Spark Spotlight: How Guinevere de la Mare Nurtures a Community Online and Offline

Spark user, author, and content strategist Guinevere de la Mare knows how to nurture communities. For eight years, she was the voice of the Chronicle Books brand and pioneered social media marketing for the indie book publisher, setting the standard for rich visual media that not only engaged audiences but sold books. So it’s not surprising that when she set out on her own, she didn’t stop creating communities both online and offline around her love of reading. Enter The Silent Book Club.

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Though it’s now a global community 1300 members deep, the original silent book club, was just a few busy women who would get together at a cozy bar or cafe and read their own books, silently. They formed a new kind of book club, one that didn’t have potlucks or rules or homework. The mission was simple: Enjoy each other’s quiet company and read, uninterrupted. At the end of 2015, Guinevere and her cohort decided to bring their favorite pastime to the masses by creating an online community and empowering others to start their own regional chapters. The Silent Book Club (with capital letters) was born.

In six short months, their book club expanded to a dozen cities across the globe and a robust online community that shares book recommendations, interesting articles, and #bookporn between weekly meet-ups. Guinevere’s community of readers is an excellent example of how online community can help establish and nurture offline connection—which is social media at its best!

We met Guinevere at San Francisco’s literary-themed bar Novela and chatted with her about how she grew the community organically through strategic partnerships, robust content, and daily updates she posts in between meet ups. To boot, we also picked her brain about book marketing in the social media age based off her eight years experience marketing thousands of books for Chronicle Books.

The Main Take-Aways:

1. The best social media marketing is about fostering real connection, both online and offline.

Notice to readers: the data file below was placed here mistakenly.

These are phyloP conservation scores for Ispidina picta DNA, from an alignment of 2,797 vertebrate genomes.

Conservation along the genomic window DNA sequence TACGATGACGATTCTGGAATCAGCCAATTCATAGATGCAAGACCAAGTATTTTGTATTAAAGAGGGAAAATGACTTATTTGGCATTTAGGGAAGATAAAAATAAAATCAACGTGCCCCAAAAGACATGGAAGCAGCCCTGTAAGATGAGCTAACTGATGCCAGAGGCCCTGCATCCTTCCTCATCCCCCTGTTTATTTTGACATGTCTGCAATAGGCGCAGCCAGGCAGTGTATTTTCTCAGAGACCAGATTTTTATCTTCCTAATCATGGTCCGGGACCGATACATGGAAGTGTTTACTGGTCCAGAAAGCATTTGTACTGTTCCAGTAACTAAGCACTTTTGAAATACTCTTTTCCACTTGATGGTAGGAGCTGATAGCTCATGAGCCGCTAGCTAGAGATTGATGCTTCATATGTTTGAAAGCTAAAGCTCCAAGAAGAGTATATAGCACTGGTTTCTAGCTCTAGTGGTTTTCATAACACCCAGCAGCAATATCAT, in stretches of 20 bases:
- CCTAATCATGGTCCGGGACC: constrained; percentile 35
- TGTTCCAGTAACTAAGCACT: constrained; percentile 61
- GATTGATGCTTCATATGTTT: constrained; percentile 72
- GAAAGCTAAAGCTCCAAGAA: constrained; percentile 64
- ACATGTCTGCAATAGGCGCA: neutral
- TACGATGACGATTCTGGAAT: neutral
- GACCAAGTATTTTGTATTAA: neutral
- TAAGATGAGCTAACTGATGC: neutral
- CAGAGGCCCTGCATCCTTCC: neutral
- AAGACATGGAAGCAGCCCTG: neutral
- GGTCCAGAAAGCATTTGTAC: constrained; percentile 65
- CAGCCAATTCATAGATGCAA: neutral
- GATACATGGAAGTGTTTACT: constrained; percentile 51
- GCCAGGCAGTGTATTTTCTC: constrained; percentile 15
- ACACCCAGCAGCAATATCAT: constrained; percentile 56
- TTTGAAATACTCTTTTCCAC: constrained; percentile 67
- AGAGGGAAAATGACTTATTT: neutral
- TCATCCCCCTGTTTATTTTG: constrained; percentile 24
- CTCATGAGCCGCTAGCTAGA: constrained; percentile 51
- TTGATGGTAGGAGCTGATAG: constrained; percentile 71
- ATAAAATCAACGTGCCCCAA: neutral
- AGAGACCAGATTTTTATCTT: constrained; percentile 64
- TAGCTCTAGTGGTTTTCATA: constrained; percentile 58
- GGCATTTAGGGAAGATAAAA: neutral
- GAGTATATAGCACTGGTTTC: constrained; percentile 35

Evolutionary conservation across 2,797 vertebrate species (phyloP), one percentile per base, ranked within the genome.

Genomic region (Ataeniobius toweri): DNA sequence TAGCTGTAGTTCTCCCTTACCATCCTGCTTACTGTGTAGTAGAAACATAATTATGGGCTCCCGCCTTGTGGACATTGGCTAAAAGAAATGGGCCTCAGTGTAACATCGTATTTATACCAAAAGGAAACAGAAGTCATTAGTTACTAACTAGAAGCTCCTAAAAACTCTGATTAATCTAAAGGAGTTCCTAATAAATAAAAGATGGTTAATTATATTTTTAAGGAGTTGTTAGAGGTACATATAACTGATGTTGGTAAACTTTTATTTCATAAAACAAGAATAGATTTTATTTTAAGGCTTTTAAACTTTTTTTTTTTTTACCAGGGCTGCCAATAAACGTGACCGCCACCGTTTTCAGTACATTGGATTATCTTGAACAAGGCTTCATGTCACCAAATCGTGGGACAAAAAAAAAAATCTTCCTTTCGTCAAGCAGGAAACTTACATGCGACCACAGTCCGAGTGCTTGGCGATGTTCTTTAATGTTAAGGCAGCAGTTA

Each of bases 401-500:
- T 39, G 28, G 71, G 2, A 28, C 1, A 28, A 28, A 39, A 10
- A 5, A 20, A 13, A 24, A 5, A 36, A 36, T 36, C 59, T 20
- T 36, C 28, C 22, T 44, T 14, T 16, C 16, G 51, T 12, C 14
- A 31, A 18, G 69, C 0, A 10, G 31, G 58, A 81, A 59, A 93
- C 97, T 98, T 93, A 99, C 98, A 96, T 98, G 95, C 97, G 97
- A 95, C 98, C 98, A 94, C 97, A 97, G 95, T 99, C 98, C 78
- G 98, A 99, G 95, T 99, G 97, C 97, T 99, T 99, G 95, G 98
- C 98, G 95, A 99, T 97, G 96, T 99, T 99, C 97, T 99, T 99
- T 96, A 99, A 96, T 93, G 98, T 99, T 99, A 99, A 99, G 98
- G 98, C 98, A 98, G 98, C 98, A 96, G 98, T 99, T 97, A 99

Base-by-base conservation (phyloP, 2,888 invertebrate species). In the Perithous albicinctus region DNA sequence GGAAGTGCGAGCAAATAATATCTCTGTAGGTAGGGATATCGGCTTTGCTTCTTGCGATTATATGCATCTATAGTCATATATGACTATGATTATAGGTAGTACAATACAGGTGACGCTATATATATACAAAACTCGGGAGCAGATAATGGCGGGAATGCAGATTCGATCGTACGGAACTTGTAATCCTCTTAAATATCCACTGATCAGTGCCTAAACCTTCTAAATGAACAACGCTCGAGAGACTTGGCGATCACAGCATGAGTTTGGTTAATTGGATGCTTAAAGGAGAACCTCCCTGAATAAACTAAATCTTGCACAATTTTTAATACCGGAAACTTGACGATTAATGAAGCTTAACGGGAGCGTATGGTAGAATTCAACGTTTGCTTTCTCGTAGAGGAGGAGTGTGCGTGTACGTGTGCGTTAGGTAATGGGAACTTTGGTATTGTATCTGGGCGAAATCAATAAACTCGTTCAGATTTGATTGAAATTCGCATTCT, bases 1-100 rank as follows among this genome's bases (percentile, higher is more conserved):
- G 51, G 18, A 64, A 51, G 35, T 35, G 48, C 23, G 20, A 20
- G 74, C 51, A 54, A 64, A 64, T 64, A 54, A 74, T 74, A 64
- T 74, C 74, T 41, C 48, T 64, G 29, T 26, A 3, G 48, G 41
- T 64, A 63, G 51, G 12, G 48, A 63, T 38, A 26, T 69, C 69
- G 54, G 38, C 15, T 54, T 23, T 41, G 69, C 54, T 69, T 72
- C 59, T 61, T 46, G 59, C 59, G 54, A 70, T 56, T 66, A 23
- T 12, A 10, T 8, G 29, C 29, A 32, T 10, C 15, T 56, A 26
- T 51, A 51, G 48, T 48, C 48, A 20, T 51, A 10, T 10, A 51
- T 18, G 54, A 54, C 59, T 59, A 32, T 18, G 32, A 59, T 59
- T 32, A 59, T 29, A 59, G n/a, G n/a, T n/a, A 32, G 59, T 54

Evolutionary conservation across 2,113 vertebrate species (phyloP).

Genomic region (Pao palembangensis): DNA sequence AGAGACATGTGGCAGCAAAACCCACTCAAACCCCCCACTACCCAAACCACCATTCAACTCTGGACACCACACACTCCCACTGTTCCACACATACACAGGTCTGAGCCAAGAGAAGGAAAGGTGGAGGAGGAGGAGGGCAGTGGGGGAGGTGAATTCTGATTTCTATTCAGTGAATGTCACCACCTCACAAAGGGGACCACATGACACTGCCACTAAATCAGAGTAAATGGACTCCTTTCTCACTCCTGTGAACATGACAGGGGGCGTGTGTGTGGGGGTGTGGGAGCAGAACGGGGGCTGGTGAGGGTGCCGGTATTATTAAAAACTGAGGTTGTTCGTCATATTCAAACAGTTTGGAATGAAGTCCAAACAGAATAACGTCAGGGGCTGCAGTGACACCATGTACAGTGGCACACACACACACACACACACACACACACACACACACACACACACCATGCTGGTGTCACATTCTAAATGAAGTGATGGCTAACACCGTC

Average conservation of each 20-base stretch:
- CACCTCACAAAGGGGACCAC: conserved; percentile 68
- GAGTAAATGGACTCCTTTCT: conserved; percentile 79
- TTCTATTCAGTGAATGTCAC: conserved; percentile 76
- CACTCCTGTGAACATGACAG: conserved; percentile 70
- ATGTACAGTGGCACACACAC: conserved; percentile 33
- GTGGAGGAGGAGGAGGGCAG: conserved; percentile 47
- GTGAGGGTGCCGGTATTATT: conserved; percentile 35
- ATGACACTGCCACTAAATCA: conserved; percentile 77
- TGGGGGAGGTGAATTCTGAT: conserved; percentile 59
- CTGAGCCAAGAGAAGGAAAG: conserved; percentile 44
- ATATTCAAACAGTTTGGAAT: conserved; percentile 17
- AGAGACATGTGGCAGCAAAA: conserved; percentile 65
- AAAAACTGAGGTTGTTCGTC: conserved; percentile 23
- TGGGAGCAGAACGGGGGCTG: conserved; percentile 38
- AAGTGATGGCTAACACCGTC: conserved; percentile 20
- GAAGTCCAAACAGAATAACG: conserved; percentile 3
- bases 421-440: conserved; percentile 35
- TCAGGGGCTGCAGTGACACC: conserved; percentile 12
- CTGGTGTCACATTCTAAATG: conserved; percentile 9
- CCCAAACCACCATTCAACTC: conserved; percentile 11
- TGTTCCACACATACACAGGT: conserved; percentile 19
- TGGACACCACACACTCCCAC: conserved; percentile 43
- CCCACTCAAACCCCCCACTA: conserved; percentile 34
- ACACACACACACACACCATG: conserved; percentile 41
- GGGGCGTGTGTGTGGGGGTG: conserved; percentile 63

If you’re not passionate about it, no one else will be. Pick a topic or theme that makes you crave real connection and camaraderie—social media is about finding your tribe of like-minded individuals. People can smell inauthenticity a mile away.

2. Want to start a community of your own? Get your content stacked.
When Guinevere decided to formalize her book club, she started by writing her club’s origin story, which is an essential story to share no matter what your business or project is. She set up a blog and grabbed social media handles across the platforms and began pushing out her story and inviting other people to share it. She uses a public Facebook group to talk to members on a daily basis and encourages equal participation, by setting parameters in the group and penning blogs like this to help grow and empower the community:

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https://silentbook.club/blogs/blog/103546118-how-to-host-a-silent-book-club

3. Engaging on a regular basis online will help nurture your offline events.
In between meet-ups, Guinevere keeps the conversation going by posting regular updates to the Facebook group and on Instagram. She doesn’t just post about The Silent Book Club, but rather she shares interesting articles and images that are related but not overtly promotional. Every week she shares updates about The Silent Book Club, using Spark Post because she says it’s an easy way to share a lot of information in a visual way. Guinevere is like a lot of us: she knows visual media is important, but she doesn’t have a design background or a team at her disposal. Spark Post allows her to be her own designer in between her day job, other side projects, and motherhood.

4. Leverage partnerships to gain exposure.
Collaboration is the best way to generate buy-in for your idea and reach new audiences. For instance, Guinevere curates a monthly newsletter for Read it Forward and in return gets access to new readers and potential members.

5. Want a book deal? Start marketing and creating communities now!
“All book publishers are looking at authors that already have a platform,” Guinevere says. “Having a community already in place also makes it that much easier when it gets to the marketing stages as well.” If you’ve always wanted to pen a book, it’s time to start creating content online first. Start a Facebook group around your topic, begin penning visual stories you promote on social media, or simply turn your social media platform of choice into a brand that could become your next ticket to fame.